All rehabilitation nurses practice multidisciplinary care. “We work with the whole team: physical therapists, occupational therapists, speech therapists …,” says Janet Mooney, RN, BSN, CRRN, staff nurse on the stroke unit at Helen Hayes Hospital in West Haverstraw, N.Y. “For example, we have patients for most of their meals, so if they’re working on a particular swallowing strategy, we have to follow through to make sure that the aides follow through with the swallowing strategies. It’s interconnected. I like that, and I think it’s satisfying. You see a lot of progress … and hopefully discharge patients in pretty good shape.”

Advanced practice nurses take that a step further, educating patients and families, as staff nurses do, as well as referring patients for specific therapies and care.

“As a nurse practitioner in New York state, I can prescribe medications, prescribe different forms of therapy, make mental health referrals …,” Mola says. “So we can really do everything that the physician does but with the nursing background [which emphasizes patient education].”

CRRN Certification

The Rehabilitation Nursing Certification Board, a unit within the Association of Rehabilitation Nurses, is the organization that provides the Certified Rehabilitation Registered Nurse credential. Still, nurses can practice rehabilitation nursing without the certification, and many do.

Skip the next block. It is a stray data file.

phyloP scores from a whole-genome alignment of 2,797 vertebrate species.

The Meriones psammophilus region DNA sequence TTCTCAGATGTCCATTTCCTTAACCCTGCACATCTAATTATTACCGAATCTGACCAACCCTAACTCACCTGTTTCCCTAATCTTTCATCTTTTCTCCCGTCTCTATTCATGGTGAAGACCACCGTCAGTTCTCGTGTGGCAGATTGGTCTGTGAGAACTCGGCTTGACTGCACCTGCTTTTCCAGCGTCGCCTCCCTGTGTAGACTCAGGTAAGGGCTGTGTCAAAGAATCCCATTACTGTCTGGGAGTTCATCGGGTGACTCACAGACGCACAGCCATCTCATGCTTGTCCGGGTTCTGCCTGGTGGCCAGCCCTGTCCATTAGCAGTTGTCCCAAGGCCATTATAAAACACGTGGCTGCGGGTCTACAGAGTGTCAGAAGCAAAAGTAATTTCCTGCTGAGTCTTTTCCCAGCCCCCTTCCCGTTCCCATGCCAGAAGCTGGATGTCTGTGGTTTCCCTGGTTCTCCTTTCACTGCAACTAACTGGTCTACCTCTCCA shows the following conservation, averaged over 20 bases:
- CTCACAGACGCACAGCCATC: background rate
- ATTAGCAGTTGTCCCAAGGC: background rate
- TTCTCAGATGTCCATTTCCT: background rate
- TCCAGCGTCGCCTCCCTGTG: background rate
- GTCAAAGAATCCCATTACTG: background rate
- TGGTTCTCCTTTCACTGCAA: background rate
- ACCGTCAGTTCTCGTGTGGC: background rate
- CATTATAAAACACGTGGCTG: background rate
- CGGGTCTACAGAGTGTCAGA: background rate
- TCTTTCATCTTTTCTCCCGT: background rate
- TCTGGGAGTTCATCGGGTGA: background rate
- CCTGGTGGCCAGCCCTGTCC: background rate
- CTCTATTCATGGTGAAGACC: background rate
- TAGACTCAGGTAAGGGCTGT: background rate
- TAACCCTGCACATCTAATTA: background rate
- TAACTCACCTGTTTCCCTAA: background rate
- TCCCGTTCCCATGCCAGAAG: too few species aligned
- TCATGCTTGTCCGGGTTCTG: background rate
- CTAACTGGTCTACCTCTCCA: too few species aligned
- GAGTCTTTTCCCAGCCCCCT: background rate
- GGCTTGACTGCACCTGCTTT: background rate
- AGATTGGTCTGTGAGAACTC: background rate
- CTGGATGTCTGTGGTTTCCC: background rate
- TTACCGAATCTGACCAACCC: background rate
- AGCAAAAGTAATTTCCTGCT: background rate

Mary McDermott, RN, MS, NE-BC, assistant vice president of nursing at the Hospital for Special Surgery in Manhattan, says the hospital encourages certification and rewards nurses who achieve national certification. However, APNs on staff who are not dedicated to rehabilitation might opt instead for certifications in orthopedic nursing or, in the case of nurse practitioners, certification by the American Nurse Credentialing Center.

McDermott agrees that the knowledge, gained formally through certification or on the job, is valuable. “With the aging population and the incidence of mobility limitations in the elderly, an advanced practice nurse, either an NP or CNS, who specializes in rehabilitation, would be an asset to the interdisciplinary team, both from a patient management perspective and a staff education perspective,” McDermott says.